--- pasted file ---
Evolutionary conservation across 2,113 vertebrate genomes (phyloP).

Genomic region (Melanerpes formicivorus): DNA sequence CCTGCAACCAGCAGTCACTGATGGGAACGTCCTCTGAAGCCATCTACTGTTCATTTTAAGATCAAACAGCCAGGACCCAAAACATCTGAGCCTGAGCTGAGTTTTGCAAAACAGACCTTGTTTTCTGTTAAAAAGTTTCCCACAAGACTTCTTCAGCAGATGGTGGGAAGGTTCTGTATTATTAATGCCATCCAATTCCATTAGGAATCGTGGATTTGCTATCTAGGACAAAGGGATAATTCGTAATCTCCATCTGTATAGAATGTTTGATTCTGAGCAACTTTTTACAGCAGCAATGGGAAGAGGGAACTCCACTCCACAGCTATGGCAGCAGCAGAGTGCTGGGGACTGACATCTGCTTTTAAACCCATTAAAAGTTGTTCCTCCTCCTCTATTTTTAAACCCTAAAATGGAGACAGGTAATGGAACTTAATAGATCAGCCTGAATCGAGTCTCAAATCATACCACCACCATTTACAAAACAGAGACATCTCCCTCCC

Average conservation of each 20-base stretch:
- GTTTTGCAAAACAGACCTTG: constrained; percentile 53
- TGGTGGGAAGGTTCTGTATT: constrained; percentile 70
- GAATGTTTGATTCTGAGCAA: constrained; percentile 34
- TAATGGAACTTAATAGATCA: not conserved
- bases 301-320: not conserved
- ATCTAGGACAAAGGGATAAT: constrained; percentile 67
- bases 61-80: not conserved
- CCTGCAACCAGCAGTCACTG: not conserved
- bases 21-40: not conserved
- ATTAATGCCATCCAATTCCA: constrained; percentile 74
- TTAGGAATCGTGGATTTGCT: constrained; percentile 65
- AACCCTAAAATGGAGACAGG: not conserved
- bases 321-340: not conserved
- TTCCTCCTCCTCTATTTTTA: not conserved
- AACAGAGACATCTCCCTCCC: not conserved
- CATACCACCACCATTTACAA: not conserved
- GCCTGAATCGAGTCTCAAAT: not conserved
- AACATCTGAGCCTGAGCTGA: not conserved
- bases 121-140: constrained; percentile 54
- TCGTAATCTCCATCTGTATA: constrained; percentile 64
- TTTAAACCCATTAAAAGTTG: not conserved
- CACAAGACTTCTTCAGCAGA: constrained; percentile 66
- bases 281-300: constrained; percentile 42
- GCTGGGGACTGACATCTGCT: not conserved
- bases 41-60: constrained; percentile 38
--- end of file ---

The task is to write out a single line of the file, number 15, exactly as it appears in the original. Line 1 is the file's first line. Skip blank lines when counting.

- AACCCTAAAATGGAGACAGG: not conserved